The initial image of Brethren was created for a live setting in a hurry. In December of 2001, some friends played live for my birthday and after some persuasion, I decided to debut the song “Color.” Afterwards, my friends encouraged me to play live a few months later in March at Fluctuation 23, a live show featuring some of Akron’s noise artists. It was held at Archetype Group Studios in Akron, Ohio. I felt Brethren was not just an expression of me, but racially conscious Europeans everywhere, which is why I covered my face. I saw Brethren as faceless. Since this original inception was designed for a live setting and that phase has long been abandoned, Brethren has evolved into something more personal. However, it remains an outlet for my racial and political beliefs.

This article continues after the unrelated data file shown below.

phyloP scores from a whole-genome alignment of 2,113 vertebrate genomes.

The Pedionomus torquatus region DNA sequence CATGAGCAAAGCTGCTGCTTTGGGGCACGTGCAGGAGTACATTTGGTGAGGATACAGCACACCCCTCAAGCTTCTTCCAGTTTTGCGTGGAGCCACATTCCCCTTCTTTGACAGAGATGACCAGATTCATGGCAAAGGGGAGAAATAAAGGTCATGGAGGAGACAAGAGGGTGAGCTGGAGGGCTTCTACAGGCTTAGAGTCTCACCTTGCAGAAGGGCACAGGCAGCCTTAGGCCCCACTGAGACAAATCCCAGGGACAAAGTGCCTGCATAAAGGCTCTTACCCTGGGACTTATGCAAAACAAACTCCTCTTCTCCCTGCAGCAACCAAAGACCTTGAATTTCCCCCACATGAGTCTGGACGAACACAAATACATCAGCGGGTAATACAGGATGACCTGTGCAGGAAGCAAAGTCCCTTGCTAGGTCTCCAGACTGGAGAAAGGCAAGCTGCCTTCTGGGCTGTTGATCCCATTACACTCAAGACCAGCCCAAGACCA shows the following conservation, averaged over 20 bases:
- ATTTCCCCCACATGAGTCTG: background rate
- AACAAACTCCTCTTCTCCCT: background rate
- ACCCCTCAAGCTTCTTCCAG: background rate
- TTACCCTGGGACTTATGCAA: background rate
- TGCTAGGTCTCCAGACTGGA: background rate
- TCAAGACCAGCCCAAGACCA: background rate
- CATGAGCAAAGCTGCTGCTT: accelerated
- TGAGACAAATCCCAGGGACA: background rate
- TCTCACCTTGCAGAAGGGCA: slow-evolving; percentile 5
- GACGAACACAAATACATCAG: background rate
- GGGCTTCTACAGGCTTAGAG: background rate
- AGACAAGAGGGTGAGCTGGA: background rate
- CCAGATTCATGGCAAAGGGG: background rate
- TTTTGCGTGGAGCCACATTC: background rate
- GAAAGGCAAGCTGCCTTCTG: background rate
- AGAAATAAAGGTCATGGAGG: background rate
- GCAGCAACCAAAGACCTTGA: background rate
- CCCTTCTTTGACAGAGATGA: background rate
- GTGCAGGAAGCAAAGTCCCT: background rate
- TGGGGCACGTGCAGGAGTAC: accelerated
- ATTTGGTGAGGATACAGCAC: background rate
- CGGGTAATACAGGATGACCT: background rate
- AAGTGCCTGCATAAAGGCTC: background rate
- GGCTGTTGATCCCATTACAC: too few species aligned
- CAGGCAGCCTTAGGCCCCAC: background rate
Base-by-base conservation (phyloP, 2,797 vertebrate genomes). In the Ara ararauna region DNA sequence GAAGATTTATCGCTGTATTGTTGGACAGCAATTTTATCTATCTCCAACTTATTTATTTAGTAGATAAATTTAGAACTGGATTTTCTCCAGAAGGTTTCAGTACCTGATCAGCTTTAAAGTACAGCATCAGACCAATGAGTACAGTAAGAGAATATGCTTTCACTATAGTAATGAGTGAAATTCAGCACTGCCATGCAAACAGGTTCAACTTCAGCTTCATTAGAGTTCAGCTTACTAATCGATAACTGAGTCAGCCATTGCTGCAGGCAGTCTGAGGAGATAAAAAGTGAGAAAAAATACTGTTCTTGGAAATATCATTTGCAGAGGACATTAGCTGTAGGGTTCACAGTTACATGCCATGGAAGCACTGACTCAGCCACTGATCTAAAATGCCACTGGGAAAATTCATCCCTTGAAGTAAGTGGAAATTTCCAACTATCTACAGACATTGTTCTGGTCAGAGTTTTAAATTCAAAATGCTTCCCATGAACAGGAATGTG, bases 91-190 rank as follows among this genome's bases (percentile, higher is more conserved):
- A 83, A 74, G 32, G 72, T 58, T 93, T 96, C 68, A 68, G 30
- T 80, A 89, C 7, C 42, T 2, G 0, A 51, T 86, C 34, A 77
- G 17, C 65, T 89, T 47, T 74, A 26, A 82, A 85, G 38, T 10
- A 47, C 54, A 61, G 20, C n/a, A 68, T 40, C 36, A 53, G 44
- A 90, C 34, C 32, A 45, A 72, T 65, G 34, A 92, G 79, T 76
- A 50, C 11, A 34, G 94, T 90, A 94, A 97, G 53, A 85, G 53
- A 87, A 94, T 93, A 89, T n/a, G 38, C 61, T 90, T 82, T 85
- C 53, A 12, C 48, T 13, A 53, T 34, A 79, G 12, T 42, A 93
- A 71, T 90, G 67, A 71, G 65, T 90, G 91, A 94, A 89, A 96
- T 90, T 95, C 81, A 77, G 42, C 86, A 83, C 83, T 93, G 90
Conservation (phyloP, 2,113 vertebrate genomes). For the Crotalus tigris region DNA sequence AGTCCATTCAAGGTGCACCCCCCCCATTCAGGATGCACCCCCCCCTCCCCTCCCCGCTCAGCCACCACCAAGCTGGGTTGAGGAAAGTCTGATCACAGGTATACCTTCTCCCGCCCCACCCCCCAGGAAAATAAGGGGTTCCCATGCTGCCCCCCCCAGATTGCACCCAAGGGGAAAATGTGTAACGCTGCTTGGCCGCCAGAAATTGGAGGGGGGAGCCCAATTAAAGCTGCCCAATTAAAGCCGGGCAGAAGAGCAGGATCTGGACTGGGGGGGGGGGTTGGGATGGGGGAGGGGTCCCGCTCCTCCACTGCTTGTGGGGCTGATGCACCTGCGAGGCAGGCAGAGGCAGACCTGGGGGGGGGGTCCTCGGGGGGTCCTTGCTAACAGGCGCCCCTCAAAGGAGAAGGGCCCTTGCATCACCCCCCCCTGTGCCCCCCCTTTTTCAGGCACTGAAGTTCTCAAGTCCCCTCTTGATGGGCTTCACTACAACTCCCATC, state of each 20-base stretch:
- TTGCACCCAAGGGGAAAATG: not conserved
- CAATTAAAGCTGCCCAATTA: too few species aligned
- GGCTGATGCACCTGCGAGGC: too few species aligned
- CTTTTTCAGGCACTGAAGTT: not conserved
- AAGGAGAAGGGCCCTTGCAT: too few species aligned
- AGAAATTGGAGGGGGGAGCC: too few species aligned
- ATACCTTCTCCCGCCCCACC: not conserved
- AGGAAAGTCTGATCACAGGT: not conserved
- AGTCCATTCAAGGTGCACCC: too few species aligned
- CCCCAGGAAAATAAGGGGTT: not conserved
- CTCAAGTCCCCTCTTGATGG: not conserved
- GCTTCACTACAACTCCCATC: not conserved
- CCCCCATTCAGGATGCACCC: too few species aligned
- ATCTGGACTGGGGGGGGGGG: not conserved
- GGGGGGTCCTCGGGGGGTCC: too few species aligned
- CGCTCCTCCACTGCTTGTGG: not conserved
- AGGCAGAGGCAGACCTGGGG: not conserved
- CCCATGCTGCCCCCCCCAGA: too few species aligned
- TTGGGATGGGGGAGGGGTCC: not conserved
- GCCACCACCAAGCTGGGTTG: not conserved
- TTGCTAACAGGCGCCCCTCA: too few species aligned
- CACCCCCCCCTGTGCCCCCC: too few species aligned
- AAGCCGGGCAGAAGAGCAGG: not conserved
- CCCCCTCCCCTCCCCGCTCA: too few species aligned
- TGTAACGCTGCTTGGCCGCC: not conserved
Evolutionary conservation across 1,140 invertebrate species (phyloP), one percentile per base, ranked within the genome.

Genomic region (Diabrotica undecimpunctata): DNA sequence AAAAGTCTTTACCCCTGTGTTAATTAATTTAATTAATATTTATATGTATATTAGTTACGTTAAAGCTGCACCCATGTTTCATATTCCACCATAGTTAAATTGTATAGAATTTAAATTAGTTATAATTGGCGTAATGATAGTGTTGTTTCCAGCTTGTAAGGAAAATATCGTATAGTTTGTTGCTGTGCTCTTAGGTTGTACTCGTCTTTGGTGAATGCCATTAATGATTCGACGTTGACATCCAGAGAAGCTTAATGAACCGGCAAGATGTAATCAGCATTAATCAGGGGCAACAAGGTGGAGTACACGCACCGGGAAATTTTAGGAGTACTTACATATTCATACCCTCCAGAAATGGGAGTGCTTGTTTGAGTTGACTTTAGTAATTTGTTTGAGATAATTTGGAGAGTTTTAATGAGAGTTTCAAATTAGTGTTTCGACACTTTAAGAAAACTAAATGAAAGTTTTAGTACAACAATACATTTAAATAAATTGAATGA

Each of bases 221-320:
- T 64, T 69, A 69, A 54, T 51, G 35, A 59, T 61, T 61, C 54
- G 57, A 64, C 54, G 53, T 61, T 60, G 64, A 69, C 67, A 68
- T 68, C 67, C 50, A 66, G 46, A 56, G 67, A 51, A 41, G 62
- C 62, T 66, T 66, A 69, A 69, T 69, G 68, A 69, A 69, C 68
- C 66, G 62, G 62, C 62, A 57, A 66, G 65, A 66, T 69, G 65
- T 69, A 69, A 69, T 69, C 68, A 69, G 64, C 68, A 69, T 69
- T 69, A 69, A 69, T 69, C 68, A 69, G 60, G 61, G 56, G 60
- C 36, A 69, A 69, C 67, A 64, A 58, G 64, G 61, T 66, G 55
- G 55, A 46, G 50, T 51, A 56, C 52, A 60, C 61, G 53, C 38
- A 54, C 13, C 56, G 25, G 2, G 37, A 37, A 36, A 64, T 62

Describe your aims and methods when making music, what goals you hope to achieve with it, and what feelings you wish to evoke from your audience.

My aim is to convey politics through power electronics. When making music, I create songs as opposed to just sounds that create an atmosphere. My goal is for each song to make a political point and urgency is the feeling I wish to evoke.

How did you choose the name “Brethren” for your project, and what significance does it have for you?

After some thought about what I would name my project, I awoke one morning with the name Brethren in my head and thought it was perfect. I felt the name Brethren would represent camaraderie among fellow members in the same struggle. Brethren focuses on political aspects important to all people of European descent wherever they may live.

Given the aggressive nature, the themes explored and the ideas expressed, has your music ever created any real controversy for you? Has finding distribution ever been a problem? How has the reaction been from the general Power Electronics & Noise fan base?

My views have caused controversy in my personal life, but not because of Brethren.